While in Hizen, in order to obtain a sign from the gods she went down to the sea-shore, and baited a hook with a grain of boiled rice, to catch a fish. "Now," said she, "I shall conquer a rich country if a fish be caught with this grain of rice." The bait took. A fish was caught, and Jingu exultingly accepted the success of her venture as a token of celestial approval of her design. "Médzurashiki mono!" (wonderful thing), exclaimed the royal lady. The place of the omen is still called Matsura, corrupted from the word she used. In further commemoration, the women of that section, every year, in the first part of the Fourth month, go fishing, no males being allowed the privilege on that day. The pious Jingu prepared to invade Corea; but wishing another indication of the will of the kami, she on one occasion immersed her hair in water, saying that, if the gods approved of her enterprise, her tresses would become dry, and be parted into two divisions. It was as she desired. Her luxuriant black hair came from the water dry, and parted in two. Her mind was now fixed. She ordered her generals and captains to collect troops, build ships, and be ready to embark. Addressing them, she said: "The safety or destruction of our country, depends upon this enterprise. I intrust the details to you. It will be your fault if they are not carried out. I am a woman, and young; I shall disguised myself as a man, and undertake this gallant expedition, trusting to the gods, and to my troops and captains. We shall acquire a wealthy country. The glory is yours, if we succeed; if we fail, the guilt and disgrace shall be mine." Her captains, with unanimity and enthusiasm, promised to support her and carry out her plans. The enterprise was a colossal one for Japan at that time. Although the recruiting went on in the various provinces, and the ships were built, the army formed slowly. Chafing at the delay, but not discouraged, again she had recourse to the efficacy of worship and an appeal to the gods. Erecting a tabernacle of purification, with prayers and lustrations and sacrifices she prayed the kami to grant her speedy embarkation and success. The gods were propitious. Troops came in. The army soon assembled, and all was ready, A.D. 201.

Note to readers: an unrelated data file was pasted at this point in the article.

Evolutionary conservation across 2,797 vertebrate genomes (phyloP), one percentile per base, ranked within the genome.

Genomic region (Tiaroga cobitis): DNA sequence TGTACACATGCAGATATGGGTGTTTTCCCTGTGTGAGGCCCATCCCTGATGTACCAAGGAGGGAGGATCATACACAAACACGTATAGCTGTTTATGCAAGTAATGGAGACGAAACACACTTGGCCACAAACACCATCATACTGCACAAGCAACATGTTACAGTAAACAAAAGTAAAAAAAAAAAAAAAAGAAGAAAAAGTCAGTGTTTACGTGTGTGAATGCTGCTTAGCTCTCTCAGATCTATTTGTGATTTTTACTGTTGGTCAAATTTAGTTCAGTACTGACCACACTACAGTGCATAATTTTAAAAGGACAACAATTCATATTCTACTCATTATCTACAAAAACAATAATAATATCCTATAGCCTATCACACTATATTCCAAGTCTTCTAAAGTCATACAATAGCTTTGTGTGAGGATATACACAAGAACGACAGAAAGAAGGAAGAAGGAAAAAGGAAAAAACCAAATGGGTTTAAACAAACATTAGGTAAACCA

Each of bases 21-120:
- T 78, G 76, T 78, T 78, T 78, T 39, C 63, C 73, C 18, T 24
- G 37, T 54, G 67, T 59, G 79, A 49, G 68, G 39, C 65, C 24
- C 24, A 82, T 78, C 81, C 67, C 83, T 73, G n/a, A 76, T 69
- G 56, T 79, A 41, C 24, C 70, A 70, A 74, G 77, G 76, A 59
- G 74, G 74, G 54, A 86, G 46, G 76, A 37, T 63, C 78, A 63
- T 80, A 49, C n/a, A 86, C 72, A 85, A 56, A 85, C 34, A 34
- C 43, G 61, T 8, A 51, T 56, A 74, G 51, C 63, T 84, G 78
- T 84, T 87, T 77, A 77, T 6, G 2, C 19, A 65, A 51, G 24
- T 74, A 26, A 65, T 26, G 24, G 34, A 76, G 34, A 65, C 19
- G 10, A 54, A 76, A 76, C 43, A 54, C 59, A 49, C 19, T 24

Before stirting, Jingu issued orders to her soldiers, as follows:
"Neither despise a few enemies nor fear many.
"Give mercy to those who yield, but no quarter to the stubborn.
"Rewards shall be apportioned to the victors; punishments shall be meted to the deserters."
Then the words of the gods came, saying, "The Spirit of Peace will always guide you and protect your life. The Spirit of War will go before you and lead your ships."